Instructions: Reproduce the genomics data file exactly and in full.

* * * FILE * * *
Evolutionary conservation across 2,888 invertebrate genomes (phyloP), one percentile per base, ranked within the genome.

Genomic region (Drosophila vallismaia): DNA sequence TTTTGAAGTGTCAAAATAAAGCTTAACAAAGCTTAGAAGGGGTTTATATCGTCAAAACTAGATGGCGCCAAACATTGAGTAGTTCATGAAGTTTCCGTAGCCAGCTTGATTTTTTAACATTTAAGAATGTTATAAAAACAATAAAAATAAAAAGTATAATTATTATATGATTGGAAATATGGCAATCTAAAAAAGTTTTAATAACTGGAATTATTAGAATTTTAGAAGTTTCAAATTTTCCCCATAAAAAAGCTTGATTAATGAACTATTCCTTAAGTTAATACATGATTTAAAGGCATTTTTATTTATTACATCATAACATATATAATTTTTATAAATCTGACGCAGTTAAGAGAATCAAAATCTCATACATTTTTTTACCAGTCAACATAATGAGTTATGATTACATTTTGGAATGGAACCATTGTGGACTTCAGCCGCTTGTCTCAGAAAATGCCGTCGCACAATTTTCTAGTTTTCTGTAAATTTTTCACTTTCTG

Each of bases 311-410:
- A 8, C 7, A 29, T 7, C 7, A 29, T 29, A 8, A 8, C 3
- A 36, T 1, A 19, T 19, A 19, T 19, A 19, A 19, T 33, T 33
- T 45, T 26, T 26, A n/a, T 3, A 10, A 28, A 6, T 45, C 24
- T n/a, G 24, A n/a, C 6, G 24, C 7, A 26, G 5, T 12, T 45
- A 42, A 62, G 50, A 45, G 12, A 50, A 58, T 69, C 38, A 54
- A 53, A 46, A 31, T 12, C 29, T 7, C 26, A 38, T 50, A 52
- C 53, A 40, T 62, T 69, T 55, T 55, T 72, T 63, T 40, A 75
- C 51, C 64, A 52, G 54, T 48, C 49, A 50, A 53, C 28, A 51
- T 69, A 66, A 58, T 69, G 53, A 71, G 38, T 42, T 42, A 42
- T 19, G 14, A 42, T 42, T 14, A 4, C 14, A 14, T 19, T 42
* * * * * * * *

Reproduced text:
Evolutionary conservation across 2,888 invertebrate genomes (phyloP), one percentile per base, ranked within the genome.

Genomic region (Drosophila vallismaia): DNA sequence TTTTGAAGTGTCAAAATAAAGCTTAACAAAGCTTAGAAGGGGTTTATATCGTCAAAACTAGATGGCGCCAAACATTGAGTAGTTCATGAAGTTTCCGTAGCCAGCTTGATTTTTTAACATTTAAGAATGTTATAAAAACAATAAAAATAAAAAGTATAATTATTATATGATTGGAAATATGGCAATCTAAAAAAGTTTTAATAACTGGAATTATTAGAATTTTAGAAGTTTCAAATTTTCCCCATAAAAAAGCTTGATTAATGAACTATTCCTTAAGTTAATACATGATTTAAAGGCATTTTTATTTATTACATCATAACATATATAATTTTTATAAATCTGACGCAGTTAAGAGAATCAAAATCTCATACATTTTTTTACCAGTCAACATAATGAGTTATGATTACATTTTGGAATGGAACCATTGTGGACTTCAGCCGCTTGTCTCAGAAAATGCCGTCGCACAATTTTCTAGTTTTCTGTAAATTTTTCACTTTCTG

Each of bases 311-410:
- A 8, C 7, A 29, T 7, C 7, A 29, T 29, A 8, A 8, C 3
- A 36, T 1, A 19, T 19, A 19, T 19, A 19, A 19, T 33, T 33
- T 45, T 26, T 26, A n/a, T 3, A 10, A 28, A 6, T 45, C 24
- T n/a, G 24, A n/a, C 6, G 24, C 7, A 26, G 5, T 12, T 45
- A 42, A 62, G 50, A 45, G 12, A 50, A 58, T 69, C 38, A 54
- A 53, A 46, A 31, T 12, C 29, T 7, C 26, A 38, T 50, A 52
- C 53, A 40, T 62, T 69, T 55, T 55, T 72, T 63, T 40, A 75
- C 51, C 64, A 52, G 54, T 48, C 49, A 50, A 53, C 28, A 51
- T 69, A 66, A 58, T 69, G 53, A 71, G 38, T 42, T 42, A 42
- T 19, G 14, A 42, T 42, T 14, A 4, C 14, A 14, T 19, T 42